Meet the Indian Women Behind the Success of the James Webb Telescope

Space

NASA’s new James Webb Space Telescope showed us the deepest images of the universe unlike ever before and behind its success, there are two Indian women.

Webb’s 6.5-metre-wide mirror is the largest ever launched into space, and in combination with its infrared detection capabilities allows Webb to see many astronomical phenomena in unprecedented detail.

The Webb telescope is undoubtedly a revolutionary invention and three Indian scientists to are part of the team. Amongst them, are two women scientists who have left the world speechless with their remarkable work. They are Dr. Hashima Hasan and Kalyani Sukhatme.

Kalyani Sukhatme worked as the Project Manager for the Mid-Infrared Instrument (MIRI), one of the four science instruments on the telescope.

Raised in Mumbai, she completed her Bachelor of Technology (BTech) from IIT Mumbai. After that, she went on to earn her Master’s and Doctorate degrees in physics from the  University of California. In 1998, she began working as a postdoctoral fellow at NASA’s Jet Propulsion  Laboratory and is currently employed at NASA’s Jet Propulsion Laboratory. In April 2010, she took over as MIRI project manager at JPL.  She has helped to advance the technology of infrared detectors. In 2012, she was conferred with the European Space Agency’s James Webb Space Telescope award for significant achievement.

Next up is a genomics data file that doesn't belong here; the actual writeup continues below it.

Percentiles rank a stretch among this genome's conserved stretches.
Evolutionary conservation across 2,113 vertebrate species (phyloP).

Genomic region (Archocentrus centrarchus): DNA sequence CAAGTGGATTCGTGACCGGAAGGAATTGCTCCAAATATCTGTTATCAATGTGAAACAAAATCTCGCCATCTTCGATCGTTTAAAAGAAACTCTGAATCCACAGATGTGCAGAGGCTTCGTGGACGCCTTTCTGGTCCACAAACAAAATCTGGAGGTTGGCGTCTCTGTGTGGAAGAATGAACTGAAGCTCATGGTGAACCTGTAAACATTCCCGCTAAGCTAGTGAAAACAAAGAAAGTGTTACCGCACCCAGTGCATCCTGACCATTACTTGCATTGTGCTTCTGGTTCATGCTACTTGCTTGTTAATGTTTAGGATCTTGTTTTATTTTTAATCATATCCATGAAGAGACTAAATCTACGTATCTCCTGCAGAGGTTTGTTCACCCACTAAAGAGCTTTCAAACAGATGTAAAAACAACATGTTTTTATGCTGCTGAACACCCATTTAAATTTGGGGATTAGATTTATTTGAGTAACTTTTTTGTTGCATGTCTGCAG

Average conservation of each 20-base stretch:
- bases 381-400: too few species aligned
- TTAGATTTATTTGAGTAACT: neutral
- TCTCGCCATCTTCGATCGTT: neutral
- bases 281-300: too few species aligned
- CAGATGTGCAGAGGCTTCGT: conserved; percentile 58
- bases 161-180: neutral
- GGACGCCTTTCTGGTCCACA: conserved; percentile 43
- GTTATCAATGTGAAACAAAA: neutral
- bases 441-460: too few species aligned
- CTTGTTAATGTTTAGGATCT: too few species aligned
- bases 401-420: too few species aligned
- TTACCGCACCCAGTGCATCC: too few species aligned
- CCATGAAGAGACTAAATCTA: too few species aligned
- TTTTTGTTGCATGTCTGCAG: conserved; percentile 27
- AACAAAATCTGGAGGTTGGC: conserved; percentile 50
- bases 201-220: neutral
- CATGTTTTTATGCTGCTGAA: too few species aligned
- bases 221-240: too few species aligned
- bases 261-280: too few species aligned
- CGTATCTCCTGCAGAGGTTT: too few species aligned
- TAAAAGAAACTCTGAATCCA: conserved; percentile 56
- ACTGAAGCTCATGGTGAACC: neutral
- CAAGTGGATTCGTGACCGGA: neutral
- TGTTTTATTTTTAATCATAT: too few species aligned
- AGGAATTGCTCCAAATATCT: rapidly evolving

Dr. Hashima Hasan is the James Webb Space Telescope’s Deputy Project Scientist. This Lucknow-born scientist is in charge of monitoring and managing the telescope’s science programme. She ensures that  “its  mission remains feasible and consistent with NASA’s strategic objectives.”

Dr Hasan discussed how she became interested in space in a NASA video.

“I grew up in India and became interested in space when my grandmother took us all to the backyard to see Sputnik.” I was five years old at the time. “I was very excited and wanted to be a scientist,” Hasan said. Later, she followed her childhood dreams and went to study at the Tata Institute of Fundamental Research (TIFR) in Mumbai after completing her undergraduate studies at Aligarh Muslim University. Besides, she was also employed at the Bhabha Atomic Research Centre and Oxford University awarded her a doctorate in Theoretical Nuclear Physics.

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